Monday, November 12, 2012


The Age of Innocence, Edith Wharton, D Appleton and Company, 1920, 362 pp

I had the idea that I didn't like Edith Wharton but in fact I had only read one other of her novels, The House of Mirth. I read it in 2000 and I wrote in my reading journal that I found Wharton to be an excellent writer and had enjoyed the book very much.

I also enjoyed The Age of Innocence; in fact I liked it more than the movie which I remembered as being excellent. Even though she is blond, Michelle Pfeiffer played the Countess to perfection; Winona Ryder captured May; and Daniel Day-Lewis was splendid as Newland Archer. I know that Scorcese's favorite color is red but he may have gone overboard with it in that movie.

While Newland Archer was as spineless in the movie as he was in the novel, there was a distinct difference when it came to the women. It was the women who actually ran things in Wharton's portrait of upper class Old New York. Behind the scenes they spoke to each other in a special language, almost a code, as found in Lisa See's Snow Flower and the Secret Fan

Propriety and maintaining the status quo were the touchstones among those females, constraining even the Countess and meaning that passion did not stand a chance. Newland Archer had no clue that he had been manipulated. He only knew that somehow the Countess got away from him.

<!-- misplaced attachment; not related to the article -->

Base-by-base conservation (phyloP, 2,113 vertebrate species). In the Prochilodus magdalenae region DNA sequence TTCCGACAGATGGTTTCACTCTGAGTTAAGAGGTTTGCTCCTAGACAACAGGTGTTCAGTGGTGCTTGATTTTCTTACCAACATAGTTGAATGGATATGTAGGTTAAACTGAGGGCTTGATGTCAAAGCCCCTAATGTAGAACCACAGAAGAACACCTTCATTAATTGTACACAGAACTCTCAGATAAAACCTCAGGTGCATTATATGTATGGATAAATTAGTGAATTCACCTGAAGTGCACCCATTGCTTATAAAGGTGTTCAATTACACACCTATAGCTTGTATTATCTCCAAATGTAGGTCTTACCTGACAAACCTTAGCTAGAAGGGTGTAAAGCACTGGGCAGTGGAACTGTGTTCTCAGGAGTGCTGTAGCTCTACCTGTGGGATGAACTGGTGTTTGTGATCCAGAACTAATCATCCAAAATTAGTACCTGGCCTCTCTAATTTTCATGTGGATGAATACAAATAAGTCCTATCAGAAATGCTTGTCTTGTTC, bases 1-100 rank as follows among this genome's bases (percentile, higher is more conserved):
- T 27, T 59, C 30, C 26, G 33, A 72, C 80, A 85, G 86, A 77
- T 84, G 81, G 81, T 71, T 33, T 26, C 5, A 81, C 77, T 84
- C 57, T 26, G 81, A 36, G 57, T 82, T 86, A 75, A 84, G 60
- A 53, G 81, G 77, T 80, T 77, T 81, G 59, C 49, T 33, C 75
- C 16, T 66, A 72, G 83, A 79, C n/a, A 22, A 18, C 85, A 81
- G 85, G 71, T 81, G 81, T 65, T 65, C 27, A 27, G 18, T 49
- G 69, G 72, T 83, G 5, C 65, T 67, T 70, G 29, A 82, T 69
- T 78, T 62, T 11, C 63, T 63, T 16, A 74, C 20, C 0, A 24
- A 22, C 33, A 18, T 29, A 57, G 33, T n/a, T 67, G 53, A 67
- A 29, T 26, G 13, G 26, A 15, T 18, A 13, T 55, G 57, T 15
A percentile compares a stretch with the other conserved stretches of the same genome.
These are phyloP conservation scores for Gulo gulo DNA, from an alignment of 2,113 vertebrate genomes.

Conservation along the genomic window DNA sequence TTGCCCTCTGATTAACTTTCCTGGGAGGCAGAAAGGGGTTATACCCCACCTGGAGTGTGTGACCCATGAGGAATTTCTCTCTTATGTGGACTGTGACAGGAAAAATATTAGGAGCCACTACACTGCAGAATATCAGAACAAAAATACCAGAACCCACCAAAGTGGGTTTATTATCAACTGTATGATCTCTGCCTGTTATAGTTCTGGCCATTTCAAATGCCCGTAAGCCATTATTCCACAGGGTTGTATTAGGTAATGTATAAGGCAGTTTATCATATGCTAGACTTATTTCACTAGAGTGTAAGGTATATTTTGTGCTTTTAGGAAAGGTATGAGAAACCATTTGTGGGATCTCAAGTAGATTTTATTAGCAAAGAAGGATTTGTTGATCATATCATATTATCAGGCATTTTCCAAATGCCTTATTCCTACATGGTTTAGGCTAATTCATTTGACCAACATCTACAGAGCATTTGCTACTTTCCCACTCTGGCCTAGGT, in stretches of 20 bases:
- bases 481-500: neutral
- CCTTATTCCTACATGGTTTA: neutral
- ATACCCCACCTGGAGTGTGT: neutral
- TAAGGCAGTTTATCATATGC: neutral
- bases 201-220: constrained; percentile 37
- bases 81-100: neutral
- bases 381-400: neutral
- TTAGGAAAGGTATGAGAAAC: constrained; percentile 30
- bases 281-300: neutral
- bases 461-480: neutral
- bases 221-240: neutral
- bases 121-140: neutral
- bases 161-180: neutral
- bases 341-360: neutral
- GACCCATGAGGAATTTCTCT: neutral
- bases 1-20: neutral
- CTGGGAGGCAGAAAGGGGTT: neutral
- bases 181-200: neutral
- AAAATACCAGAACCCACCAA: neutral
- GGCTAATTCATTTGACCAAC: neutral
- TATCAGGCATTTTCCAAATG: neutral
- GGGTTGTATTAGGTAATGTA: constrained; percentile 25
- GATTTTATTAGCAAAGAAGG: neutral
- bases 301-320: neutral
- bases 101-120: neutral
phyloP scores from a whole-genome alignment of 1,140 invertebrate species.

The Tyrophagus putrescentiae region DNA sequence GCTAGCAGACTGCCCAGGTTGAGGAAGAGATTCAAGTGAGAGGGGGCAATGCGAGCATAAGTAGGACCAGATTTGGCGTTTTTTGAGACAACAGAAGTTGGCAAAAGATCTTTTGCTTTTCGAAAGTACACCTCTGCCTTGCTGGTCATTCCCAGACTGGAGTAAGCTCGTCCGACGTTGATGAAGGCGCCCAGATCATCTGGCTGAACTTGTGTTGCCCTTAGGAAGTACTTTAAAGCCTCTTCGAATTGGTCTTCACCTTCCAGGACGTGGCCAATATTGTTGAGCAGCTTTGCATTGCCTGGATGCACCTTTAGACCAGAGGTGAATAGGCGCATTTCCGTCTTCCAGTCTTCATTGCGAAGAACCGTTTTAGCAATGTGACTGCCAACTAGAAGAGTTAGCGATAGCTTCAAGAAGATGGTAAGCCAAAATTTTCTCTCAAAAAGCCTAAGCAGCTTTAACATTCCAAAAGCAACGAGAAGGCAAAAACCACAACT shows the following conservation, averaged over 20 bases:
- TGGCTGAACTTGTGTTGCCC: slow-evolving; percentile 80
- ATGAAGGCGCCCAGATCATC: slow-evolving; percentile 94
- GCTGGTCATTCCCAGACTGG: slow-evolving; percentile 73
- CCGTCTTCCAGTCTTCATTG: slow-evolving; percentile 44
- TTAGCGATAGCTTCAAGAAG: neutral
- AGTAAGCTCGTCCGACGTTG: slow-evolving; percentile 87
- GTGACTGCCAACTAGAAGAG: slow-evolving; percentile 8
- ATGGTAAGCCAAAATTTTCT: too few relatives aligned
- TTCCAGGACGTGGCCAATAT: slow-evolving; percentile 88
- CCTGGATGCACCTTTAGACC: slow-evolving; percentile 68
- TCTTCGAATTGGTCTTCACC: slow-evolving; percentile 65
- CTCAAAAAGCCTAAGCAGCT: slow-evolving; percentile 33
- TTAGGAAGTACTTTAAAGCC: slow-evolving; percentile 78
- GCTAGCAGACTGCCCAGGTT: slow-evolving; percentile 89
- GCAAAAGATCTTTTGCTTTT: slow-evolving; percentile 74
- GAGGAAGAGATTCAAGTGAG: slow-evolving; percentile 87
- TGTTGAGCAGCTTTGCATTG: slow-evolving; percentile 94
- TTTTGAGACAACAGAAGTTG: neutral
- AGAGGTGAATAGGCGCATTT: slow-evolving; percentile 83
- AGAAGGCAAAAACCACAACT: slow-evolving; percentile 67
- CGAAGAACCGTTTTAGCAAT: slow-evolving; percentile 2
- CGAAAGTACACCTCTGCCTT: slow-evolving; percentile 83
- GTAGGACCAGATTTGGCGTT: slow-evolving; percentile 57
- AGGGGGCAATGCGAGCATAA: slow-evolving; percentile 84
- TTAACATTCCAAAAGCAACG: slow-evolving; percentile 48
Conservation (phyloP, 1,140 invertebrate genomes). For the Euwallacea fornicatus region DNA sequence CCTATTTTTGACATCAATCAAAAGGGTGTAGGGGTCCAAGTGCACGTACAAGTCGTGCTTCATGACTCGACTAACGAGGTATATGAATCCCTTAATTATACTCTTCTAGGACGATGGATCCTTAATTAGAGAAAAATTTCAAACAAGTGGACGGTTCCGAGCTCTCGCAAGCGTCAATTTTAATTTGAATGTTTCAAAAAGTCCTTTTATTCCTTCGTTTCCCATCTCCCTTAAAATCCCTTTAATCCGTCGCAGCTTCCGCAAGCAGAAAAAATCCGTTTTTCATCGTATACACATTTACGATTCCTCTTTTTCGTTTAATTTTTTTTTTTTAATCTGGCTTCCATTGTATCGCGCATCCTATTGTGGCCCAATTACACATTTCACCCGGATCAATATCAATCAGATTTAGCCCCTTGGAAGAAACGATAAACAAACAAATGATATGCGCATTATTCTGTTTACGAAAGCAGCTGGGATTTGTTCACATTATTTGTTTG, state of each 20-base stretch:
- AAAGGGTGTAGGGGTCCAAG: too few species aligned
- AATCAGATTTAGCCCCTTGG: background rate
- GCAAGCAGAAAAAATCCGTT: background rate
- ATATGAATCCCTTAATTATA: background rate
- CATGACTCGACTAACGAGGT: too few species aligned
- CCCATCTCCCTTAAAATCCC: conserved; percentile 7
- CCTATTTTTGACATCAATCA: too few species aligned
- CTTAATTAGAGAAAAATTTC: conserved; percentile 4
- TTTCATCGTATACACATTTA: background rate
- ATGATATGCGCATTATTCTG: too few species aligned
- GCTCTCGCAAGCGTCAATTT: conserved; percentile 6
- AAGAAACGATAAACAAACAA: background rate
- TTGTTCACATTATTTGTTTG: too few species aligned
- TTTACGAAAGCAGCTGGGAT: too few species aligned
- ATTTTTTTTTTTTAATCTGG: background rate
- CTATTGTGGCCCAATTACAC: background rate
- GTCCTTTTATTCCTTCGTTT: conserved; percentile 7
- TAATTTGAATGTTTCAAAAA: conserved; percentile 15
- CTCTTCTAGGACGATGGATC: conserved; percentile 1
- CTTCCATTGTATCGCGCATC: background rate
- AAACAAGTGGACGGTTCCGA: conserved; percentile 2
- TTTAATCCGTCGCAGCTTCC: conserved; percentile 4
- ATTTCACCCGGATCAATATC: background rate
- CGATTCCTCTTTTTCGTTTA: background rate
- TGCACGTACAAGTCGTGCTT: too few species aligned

I am not in favor of such feminine scheming. It only serves as a backlash to male patriarchal oppression and prevents the human male from attaining enough enlightenment to allow a parity between the sexes. I do however have to admire Wharton's stunning literary feat in portraying it so well.

1921 was the fourth year the Pulitzer Prize was awarded. Edith Wharton was the first woman to take the prize for a novel. She made me pity Newland and the Countess, she made me never want a female adversary such as May. Most of all she added immeasurably to my awareness of how women and men make each other miserable.

(The Age of Innocence is available on the Classics shelves at Once Upon A Time Bookstore.)


  1. Judy,
    I have The House of Mirth and The Age of Innocence-- in a book titled Three Novels of New York-- in my reading list. I agree with your assessment of the characters in The Age of Innocence; my perspective is from the movie since I haven't read the book, but that sweet, underhanded machination of May cost Newland his happiness.
    I have never forgotten how in the last scenes of the movie Newland, as an old man, finds out via his son that May knew all along what she was doing and I found it so despicable, that I felt as close to hatred as I've ever felt for a fictional character except perhaps the guy from Perfume.

    1. I understand. What a strange culture it was that Wharton portrayed. But what else was May to do? It was either her or the countess, don't you think?

    2. Yes, you're right, but obviously she wasn't thinking about him at all...Is that unselfish love?

    3. I think that Wharton was writing about a class of people where unselfish love was not an option.